Well-known member
Joined
Jan 8, 2012
Messages
916
Location
Heartlands of Nebraska
Corvette
2010 Grand Sport Coupe Z16 Blade Silver
I restored a 63 Roadster back in the late 80's and even though it was not a highly optioned car, I obsessed over it. It was a trailer queen and I only drove it on the real nice days. Had to sell it to start my business and from then on I decided I only wanted cars I could drive the hell out of and when they were wore out I'd get another. I buy clean used Corvettes and I take good care of them and when its time to travel ....I go. The Vettes I have enjoyed the most were the ones I did not worry about much. Wash and wax, service and then drive it all over the place. My Grand Sport is perfect for that. Oh...and Dadman get a C6 GS and have some fun with it and then later get a C7....easy peasy.....
 

Dadman1950

Well-known member
Joined
Oct 7, 2012
Messages
116
Location
gold canyon, az & michigan
Corvette
2012 GS Vert 2000 C5 FRC Pewter
I restored a 63 Roadster back in the late 80's and even though it was not a highly optioned car, I obsessed over it. It was a trailer queen and I only drove it on the real nice days. Had to sell it to start my business and from then on I decided I only wanted cars I could drive the hell out of and when they were wore out I'd get another. I buy clean used Corvettes and I take good care of them and when its time to travel ....I go. The Vettes I have enjoyed the most were the ones I did not worry about much. Wash and wax, service and then drive it all over the place. My Grand Sport is perfect for that. Oh...and Dadman get a C6 GS and have some fun with it and then later get a C7....easy peasy.....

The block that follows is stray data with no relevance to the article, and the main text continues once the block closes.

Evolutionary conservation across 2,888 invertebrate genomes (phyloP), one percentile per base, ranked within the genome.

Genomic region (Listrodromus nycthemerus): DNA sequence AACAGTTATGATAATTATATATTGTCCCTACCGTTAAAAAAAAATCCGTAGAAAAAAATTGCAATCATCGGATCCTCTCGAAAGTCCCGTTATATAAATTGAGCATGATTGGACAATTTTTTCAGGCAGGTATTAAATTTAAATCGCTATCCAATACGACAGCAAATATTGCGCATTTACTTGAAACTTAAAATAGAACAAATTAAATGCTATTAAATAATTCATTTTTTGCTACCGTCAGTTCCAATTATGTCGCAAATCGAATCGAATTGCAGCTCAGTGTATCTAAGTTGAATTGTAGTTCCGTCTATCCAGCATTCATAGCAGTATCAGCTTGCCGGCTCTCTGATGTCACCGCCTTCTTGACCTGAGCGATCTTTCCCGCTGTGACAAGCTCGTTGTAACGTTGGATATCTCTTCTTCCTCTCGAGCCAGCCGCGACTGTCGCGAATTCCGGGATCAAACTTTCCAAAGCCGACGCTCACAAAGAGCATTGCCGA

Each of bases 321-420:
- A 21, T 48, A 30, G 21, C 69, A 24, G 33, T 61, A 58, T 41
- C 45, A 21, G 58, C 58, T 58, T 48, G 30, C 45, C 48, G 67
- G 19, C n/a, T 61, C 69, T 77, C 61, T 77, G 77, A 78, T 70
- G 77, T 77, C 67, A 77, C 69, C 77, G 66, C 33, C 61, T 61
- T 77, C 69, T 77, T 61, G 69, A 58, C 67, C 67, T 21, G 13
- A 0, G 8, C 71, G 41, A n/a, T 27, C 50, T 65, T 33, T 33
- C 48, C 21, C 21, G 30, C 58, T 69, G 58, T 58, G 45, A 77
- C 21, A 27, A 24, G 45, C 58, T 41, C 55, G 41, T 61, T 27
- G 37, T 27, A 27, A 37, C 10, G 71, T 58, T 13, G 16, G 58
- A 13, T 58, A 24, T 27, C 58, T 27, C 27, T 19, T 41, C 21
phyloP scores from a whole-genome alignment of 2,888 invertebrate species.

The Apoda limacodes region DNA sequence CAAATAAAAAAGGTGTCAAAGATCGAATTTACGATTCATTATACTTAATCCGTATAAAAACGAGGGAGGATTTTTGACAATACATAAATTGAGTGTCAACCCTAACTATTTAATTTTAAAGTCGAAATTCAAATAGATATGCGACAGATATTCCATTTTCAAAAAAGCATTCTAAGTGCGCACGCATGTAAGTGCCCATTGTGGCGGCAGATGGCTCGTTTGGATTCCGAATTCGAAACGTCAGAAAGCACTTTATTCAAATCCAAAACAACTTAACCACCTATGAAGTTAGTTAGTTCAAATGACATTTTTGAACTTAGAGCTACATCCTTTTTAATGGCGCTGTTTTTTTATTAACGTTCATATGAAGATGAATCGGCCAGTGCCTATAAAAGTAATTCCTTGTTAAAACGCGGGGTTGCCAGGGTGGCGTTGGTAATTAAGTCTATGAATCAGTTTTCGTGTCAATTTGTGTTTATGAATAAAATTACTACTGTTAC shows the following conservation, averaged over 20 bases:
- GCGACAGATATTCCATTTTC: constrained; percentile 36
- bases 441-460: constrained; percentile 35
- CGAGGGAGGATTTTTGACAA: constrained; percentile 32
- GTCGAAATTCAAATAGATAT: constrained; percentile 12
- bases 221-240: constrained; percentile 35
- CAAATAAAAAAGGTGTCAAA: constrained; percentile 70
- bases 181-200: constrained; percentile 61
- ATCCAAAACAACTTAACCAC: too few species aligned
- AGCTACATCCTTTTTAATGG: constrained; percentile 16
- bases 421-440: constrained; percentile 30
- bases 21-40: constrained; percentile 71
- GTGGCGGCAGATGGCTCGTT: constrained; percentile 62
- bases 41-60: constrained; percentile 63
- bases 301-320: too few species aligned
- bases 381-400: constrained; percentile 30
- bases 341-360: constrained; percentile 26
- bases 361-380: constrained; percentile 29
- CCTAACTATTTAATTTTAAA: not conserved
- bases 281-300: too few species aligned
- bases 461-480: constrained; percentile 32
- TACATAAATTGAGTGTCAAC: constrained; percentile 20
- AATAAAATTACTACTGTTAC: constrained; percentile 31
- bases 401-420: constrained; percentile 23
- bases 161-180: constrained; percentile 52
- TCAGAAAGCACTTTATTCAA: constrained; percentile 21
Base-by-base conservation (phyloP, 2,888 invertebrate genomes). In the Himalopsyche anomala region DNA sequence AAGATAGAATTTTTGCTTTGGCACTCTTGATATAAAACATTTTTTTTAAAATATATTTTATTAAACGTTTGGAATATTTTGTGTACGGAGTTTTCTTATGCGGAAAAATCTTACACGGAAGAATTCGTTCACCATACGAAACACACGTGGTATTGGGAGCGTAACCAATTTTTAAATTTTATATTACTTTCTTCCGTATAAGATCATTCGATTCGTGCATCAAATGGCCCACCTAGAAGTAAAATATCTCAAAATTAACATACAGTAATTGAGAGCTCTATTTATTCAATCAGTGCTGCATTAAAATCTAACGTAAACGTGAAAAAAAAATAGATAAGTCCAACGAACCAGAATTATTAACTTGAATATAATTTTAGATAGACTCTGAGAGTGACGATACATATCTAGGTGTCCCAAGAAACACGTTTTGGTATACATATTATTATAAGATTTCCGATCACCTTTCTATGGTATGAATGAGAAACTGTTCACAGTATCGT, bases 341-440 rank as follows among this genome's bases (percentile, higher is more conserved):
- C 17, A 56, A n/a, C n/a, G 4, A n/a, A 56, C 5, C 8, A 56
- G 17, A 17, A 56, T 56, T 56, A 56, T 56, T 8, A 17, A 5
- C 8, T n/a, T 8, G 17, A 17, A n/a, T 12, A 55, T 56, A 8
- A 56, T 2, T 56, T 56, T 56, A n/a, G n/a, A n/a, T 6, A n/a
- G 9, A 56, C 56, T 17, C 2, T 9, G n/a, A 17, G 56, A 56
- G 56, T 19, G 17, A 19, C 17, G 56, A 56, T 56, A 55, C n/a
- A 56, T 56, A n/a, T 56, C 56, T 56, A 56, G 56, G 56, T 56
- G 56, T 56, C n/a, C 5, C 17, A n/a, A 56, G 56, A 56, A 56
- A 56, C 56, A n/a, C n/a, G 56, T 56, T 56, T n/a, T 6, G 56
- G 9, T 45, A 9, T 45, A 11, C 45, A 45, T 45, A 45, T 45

Question for you - I already have a C6 2005, do you think that the GS is that much better? I have never driven the GS but I am looking at a new Carlisle Blue 2012. What's your thoughts?
 

JJS

Proud to Support the Corvette Action Center!
Joined
Feb 19, 2003
Messages
1,315
Location
Oregon
Corvette
2013 Triple Black GS, Previous cars: 1971 LT-1
The Vettes I have enjoyed the most were the ones I did not worry about much. Wash and wax, service and then drive it all over the place. My Grand Sport is perfect for that. Oh...and Dadman get a C6 GS and have some fun with it and then later get a C7....easy peasy.....


Exactly the reason I sold my '71 LT-1 and I'm currently looking to purchase something (GS) newer.
 

Toms007

Moderator
Joined
Sep 24, 2004
Messages
6,350
Location
Southwest Kansas
Corvette
2007 Atomic Orange Coupe
I love the old muscle cars, and would love to have one again. I want to drive them. Get something you can and will drive.
 

Huskerman

Well-known member
Joined
Jan 8, 2012
Messages
916
Location
Heartlands of Nebraska
Corvette
2010 Grand Sport Coupe Z16 Blade Silver
Question for you - I already have a C6 2005, do you think that the GS is that much better? I have never driven the GS but I am looking at a new Carlisle Blue 2012. What's your thoughts?